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Elvis vs. Dolly Parton

Sun May 12, 2013 12:06 pm

Hi,

Yesterday there was a TV show about famous ladies in country Music. Briefly they told stories about Patsy Cline, Tanya Tucker, Dolly Parton among others. There was also a story that Dolly Parton refused an offer from Elvis to record I Will Always Love You. To my knowledge Dolly wrote that song as a Farewell song to Porter Wagoner when she left the collaboration with him, but that's just what I
read or heard somewhere long ago. To me the song remained " unknown" for the world until Whitney Houston had a world wide hit in the movie bodyguard.
I can't imagine a male singer do this song and never heard that Elvis consider doing the song even thou Dolly and Elvis was label mates at the time at RCA. The song could have fit on the album Good Times in 1974 when Dolly recorded the song but a song Elvis could have done justis in my opinion. Can anyone put some more light into this question?

Re: Elvis vs. Dolly Parton

Sun May 12, 2013 12:52 pm

The song Elvis wanted to record was "Coat of Many Colours". The deal fell through due to "The Man who Wanted too Much Publishing".

Re: Elvis vs. Dolly Parton

Sun May 12, 2013 5:49 pm

blue boy wrote:Hi,

Yesterday there was a TV show about famous ladies in country Music. Briefly they told stories about Patsy Cline, Tanya Tucker, Dolly Parton among others. There was also a story that Dolly Parton refused an offer from Elvis to record I Will Always Love You. To my knowledge Dolly wrote that song as a Farewell song to Porter Wagoner when she left the collaboration with him, but that's just what I
read or heard somewhere long ago. To me the song remained " unknown" for the world until Whitney Houston had a world wide hit in the movie bodyguard.
I can't imagine a male singer do this song and never heard that Elvis consider doing the song even thou Dolly and Elvis was label mates at the time at RCA. The song could have fit on the album Good Times in 1974 when Dolly recorded the song but a song Elvis could have done justis in my opinion. Can anyone put some more light into this question?


For one the song was not unknown at all before Whitney recorded it.

It was a huge hit for Dolly twice, once when it was a hit single, and then when she included a new version in the hit movie
"best little whorehouse in texas".

Plus she sang it countless times on TV.

There is some debate whether Dolly remembered the correct song in which Elvis wanted to record.
And the refusal wasn't to Elvis but to Elvis' publishers, and Dolly states she cried for hours afterward because
she really wanted Elvis to record one of her songs. The offer was Elvis would record it, if she gave up the publishing rights to it.
She knew she couldn't do that, so she refused.

Re: Elvis vs. Dolly Parton

Mon May 13, 2013 2:16 am

I think Coat Of Many Colors would be very corny for Elvis and I'm glad he didn't record it. Same with Country Bumpkin. And good for Dolly, sticking to her guns on publishing. If Elvis really wanted to do the songs, he should have.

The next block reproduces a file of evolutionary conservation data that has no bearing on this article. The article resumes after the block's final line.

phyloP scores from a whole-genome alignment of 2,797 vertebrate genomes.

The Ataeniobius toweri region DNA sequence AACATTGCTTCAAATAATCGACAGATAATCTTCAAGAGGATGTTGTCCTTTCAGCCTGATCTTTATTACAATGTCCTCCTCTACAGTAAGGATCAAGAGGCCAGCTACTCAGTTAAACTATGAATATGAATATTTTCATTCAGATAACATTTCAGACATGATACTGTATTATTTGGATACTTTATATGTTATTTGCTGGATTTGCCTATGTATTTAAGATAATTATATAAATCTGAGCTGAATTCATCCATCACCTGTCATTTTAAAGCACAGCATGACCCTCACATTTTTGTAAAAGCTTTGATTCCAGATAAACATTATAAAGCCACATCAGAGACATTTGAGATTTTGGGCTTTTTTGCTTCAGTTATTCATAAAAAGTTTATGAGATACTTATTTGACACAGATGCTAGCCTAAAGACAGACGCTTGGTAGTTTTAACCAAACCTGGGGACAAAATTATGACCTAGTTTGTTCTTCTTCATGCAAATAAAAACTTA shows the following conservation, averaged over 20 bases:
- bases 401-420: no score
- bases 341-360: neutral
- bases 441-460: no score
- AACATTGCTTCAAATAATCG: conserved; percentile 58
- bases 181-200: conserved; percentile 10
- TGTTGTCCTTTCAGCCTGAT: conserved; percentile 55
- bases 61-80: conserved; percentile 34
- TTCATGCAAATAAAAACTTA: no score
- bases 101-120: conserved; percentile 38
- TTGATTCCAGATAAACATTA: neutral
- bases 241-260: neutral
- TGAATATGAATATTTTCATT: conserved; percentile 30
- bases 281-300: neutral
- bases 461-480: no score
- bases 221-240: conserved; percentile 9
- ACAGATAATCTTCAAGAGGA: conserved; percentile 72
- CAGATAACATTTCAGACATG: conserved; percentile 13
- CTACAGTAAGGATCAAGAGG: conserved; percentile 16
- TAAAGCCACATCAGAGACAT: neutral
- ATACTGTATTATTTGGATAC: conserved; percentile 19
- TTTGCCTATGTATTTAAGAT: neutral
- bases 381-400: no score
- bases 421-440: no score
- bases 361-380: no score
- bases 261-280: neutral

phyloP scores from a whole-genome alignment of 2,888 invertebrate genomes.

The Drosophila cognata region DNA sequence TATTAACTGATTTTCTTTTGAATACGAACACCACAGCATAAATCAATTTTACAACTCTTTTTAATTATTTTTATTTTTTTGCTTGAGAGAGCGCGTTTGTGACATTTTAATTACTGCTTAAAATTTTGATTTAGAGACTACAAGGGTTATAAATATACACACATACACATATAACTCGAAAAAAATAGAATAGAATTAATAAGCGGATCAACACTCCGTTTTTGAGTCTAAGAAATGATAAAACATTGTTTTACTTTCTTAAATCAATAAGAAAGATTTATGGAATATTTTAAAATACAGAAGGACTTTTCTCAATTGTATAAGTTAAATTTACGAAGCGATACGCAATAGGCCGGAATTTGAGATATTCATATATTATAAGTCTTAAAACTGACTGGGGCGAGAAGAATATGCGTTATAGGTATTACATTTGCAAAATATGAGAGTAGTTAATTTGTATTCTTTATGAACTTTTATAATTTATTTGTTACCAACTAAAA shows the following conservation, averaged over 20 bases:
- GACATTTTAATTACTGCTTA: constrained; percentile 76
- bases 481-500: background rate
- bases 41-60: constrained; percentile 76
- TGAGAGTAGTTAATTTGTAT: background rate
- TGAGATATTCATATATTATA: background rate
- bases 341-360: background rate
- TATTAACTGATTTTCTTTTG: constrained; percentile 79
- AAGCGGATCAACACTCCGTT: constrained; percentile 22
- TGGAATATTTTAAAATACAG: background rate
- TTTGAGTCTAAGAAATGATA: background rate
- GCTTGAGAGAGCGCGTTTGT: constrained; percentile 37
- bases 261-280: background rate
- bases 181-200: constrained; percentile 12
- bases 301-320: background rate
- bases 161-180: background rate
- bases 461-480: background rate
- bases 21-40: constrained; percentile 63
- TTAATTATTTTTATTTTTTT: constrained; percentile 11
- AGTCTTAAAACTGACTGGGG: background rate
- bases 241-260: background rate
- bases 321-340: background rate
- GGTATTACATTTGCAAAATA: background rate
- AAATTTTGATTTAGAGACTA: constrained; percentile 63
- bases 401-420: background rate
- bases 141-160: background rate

Re: Elvis vs. Dolly Parton

Mon May 13, 2013 2:27 am

blue boy wrote:Hi,

Yesterday there was a TV show about famous ladies in country Music. Briefly they told stories about Patsy Cline, Tanya Tucker, Dolly Parton among others. There was also a story that Dolly Parton refused an offer from Elvis to record I Will Always Love You. To my knowledge Dolly wrote that song as a Farewell song to Porter Wagoner when she left the collaboration with him, but that's just what I
read or heard somewhere long ago. To me the song remained " unknown" for the world until Whitney Houston had a world wide hit in the movie bodyguard.
I can't imagine a male singer do this song and never heard that Elvis consider doing the song even thou Dolly and Elvis was label mates at the time at RCA. The song could have fit on the album Good Times in 1974 when Dolly recorded the song but a song Elvis could have done justis in my opinion. Can anyone put some more light into this question?


I've posted this before, but it's worth another look:

The Parton song in question is 1971's "Coat of Many Colors."

"I Will Always Love You" is a lovely tune, but even Dolly Parton herself has misremembered which song of hers Elvis wanted to record.

It was Dolly's brilliant, achingly sentimental "Coat of Many Colors" (RCA 74-0538, October 1971) that caught Elvis' ear, reaching Billboard U.S. Country #4 on December 25, 1971.

Had publishing differences not blocked the opportunity, this piece would have been earmarked for the last excellent studio visit of Elvis' career, in March 1972 at RCA Hollywood.

"Coat of Many Colors" is a perfect fit for Elvis. He lived those lyrics, and it is a great shame he did not make a recording. Imagine how good it would have sounded at those 1972 sessions, nestled beside "Burning Love," "Always On My Mind" and "Separate Ways."

Coat Of Many Colors
Dolly Parton